20 Aug 2021
Communication is key when hybrid working
Good communication is crucial when it comes to maintaining the success of teams working remotely. Leaders need to communicate with greater clarity and frequency. Leadership expert, Ruth Donde, explains some practical ways to effectively engage with employees in a hybrid world.
Building success when hybrid working
In a hybrid working scenario, leaders are managing teams that are working from home (or perhaps spending a little time in the office, too). In my series on hybrid working, I’ve explained the many benefits this approach offers – as well as some practical ways leaders can maintain productivity among those working remotely.
Another critical aspect for success relates to successful communication. Leaders must be pro-active when it comes to communicating with their teams. This ensures people feel connected, engaged and informed.
Should you Zoom, email or IM?
We’re certainly spoilt for choice when it comes to the technology available for communicating with remote working teams. But what exactly is the best medium to use? Consider this:
- You may favour email, while another colleague likes instant messaging
- Perhaps another thrives with the occasional video call
- Then again, a simple phone call might suffice
Ensure you identify the best methods to communicate with each of your team members. As you can see, we all have different preferences!
Other practical ways to maintain communication when hybrid working
Here are some ideas on how to maintain effective communication in a hybrid world:
Set and manage expectations
Encourage your people to work around their most productive hours, instead of requiring specific work times. But ensure you establish agreed ‘check-in’ opportunities when everyone can be present.
Schedule team gatherings
Consistency creates certainty. In these times, it is more important than ever to have systems and processes in place to keep everyone focused and purposeful. This also has the benefit of preventing unnecessary interruptions during the rest of the day, as well as overcoming the tendency for leaders to micro-manage employees because they feel uninformed.
Keep the team culture alive
Pay attention to the people – and not just the tasks. Schedule virtual coffee or lunch breaks. As a leader, this involves letting your team know that you’ll be online at specific times and days. See who turns up to chat.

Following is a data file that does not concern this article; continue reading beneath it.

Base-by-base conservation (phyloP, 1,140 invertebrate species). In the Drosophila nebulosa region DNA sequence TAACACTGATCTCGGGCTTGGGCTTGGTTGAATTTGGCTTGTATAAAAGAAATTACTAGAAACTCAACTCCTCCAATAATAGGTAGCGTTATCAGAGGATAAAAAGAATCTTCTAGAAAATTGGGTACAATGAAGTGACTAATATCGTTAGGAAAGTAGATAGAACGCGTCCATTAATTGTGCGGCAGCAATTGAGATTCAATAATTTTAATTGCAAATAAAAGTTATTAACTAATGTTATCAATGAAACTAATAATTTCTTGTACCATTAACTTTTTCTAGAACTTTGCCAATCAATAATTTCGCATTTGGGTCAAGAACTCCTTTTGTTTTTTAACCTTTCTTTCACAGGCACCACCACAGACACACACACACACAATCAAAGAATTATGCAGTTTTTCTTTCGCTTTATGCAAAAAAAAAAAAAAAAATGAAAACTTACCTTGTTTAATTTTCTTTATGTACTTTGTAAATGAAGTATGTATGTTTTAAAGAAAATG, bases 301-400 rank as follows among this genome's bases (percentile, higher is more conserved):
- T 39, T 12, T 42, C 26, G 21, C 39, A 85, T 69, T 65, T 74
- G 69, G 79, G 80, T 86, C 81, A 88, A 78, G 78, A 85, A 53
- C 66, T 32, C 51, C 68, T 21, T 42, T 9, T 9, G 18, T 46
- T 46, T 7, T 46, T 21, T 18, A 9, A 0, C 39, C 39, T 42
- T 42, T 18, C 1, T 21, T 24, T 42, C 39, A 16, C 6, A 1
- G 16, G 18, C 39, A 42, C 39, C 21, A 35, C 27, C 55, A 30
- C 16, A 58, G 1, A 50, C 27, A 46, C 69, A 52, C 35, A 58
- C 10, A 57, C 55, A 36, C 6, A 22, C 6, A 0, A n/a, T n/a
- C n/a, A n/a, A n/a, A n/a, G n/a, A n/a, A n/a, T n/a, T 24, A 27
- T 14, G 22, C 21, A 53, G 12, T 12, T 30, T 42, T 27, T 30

Just taking the time to chat can help boost our well-being (as well as creating more serotonin – a feel-good neurotransmitter). It’s crucial that leaders create these opportunities.
Consider the personalities of your team members
Those who are more extroverted may want to communicate more often. They may need more of those informal ‘gathering’ times. Don’t forget to invite the introverts too – but don’t necessarily expect them to attend each time or actively participate when they do.
Invest in building your team
Keep learning more about your team members and encouraging them to do the same about each other. This could be through a weekly ‘food for thought’ topic, regular and consistent acknowledgement, or sharing wins and challenges.
Create a team goal or interest
Encourage social groups for specific activities – these can be work-related or not. Perhaps you could encourage a shared outside work activity (like an online yoga class or mini book club). Set up a challenge that everyone can participate in (it could be the goal of walking 10,000 steps each day, or a bake-off etc).
Consider the best ways you can maintain a high-performing team
Everyone’s living and working conditions will be different, so leaders should use a multi-pronged approach. Focus on the needs of each individual, the team as a whole, and the work that is required. If you’d like some expert support, we’re here to help. Simply contact our leadership experts now.